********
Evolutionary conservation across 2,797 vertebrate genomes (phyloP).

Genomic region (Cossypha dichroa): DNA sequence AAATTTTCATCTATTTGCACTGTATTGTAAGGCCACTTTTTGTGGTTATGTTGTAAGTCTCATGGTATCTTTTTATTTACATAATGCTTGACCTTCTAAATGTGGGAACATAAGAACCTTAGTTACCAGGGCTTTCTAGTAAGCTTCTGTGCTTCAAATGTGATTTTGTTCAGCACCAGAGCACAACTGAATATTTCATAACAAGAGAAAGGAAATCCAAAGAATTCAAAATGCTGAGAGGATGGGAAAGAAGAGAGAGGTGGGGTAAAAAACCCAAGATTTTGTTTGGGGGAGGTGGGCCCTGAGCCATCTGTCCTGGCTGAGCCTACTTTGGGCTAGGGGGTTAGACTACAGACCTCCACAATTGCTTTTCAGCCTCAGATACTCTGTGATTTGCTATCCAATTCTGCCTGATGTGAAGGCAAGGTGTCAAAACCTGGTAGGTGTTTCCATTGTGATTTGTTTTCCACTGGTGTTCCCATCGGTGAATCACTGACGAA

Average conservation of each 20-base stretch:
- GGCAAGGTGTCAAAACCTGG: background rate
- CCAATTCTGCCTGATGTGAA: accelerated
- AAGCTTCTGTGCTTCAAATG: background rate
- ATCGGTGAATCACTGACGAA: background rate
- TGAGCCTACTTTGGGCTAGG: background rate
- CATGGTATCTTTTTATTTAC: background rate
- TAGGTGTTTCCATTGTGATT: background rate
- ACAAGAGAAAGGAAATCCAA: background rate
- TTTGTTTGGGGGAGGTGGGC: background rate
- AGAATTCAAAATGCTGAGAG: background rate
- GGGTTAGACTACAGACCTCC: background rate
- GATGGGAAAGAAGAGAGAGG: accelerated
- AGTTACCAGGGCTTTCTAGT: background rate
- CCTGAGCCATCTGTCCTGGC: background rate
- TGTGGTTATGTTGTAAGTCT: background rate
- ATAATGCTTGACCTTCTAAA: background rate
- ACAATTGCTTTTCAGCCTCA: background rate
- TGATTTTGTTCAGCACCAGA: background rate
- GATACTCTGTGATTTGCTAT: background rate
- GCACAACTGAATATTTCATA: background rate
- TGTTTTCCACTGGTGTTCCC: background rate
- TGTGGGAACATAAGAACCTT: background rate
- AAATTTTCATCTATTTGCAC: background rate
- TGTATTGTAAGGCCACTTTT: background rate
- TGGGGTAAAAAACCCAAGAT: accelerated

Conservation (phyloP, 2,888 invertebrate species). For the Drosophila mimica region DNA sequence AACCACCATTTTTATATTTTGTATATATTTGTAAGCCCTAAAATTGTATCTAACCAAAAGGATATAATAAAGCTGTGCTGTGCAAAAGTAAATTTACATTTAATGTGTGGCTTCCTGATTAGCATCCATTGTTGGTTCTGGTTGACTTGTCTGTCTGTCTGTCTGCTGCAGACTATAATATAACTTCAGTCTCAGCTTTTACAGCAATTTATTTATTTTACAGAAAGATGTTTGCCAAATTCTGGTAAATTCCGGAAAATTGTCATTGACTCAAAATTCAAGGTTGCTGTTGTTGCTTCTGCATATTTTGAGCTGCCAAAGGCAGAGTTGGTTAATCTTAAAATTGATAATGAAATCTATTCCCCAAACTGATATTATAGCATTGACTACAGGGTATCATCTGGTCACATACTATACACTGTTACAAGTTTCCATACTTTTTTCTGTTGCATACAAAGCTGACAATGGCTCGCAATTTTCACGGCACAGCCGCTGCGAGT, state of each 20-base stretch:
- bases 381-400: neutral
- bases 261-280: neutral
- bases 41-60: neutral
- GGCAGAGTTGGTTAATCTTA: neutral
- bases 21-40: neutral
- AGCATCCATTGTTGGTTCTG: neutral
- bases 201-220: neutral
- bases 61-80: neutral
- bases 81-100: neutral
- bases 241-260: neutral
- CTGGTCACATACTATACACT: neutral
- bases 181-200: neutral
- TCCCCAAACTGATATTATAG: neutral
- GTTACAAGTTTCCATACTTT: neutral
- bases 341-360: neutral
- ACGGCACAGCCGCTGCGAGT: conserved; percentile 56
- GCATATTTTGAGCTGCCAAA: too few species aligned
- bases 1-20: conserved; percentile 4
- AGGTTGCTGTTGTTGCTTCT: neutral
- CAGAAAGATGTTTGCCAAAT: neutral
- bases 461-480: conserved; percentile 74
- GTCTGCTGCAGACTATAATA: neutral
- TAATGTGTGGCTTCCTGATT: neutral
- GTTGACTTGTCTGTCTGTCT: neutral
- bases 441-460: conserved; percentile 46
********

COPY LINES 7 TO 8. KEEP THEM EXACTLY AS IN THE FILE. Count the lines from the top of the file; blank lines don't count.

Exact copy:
- ATCGGTGAATCACTGACGAA: background rate
- TGAGCCTACTTTGGGCTAGG: background rate